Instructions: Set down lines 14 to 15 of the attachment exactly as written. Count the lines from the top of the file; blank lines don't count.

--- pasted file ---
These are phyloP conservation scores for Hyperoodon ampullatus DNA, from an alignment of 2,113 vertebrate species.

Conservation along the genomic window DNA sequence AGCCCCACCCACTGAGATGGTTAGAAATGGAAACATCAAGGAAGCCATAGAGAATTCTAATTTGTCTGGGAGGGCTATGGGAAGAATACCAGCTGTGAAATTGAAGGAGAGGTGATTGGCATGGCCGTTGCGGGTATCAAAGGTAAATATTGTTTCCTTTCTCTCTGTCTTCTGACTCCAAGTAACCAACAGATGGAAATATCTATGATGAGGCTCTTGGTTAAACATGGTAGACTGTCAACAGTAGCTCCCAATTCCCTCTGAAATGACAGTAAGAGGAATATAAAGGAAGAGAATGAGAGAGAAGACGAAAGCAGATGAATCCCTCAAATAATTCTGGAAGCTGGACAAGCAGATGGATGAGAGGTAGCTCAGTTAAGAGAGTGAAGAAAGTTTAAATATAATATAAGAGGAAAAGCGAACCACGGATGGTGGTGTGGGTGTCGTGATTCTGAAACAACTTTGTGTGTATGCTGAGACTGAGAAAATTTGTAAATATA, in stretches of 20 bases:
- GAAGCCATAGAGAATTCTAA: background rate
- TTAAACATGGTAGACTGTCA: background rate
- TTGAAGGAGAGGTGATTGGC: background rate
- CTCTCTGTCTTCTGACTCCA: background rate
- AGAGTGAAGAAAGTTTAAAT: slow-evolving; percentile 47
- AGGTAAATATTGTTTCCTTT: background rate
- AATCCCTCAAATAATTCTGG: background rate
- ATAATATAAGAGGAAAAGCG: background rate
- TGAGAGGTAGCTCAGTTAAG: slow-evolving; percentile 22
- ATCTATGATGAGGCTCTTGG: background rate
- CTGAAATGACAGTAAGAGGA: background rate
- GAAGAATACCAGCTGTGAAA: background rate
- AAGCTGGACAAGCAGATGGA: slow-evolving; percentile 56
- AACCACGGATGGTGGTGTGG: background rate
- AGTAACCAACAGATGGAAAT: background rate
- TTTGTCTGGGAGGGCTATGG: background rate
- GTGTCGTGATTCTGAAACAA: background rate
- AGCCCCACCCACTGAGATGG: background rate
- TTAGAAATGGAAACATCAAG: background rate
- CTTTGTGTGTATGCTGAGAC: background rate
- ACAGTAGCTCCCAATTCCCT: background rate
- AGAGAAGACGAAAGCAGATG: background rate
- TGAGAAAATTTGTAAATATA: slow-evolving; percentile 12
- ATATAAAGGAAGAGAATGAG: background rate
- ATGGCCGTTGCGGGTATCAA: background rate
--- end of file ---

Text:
- GAAGAATACCAGCTGTGAAA: background rate
- AAGCTGGACAAGCAGATGGA: slow-evolving; percentile 56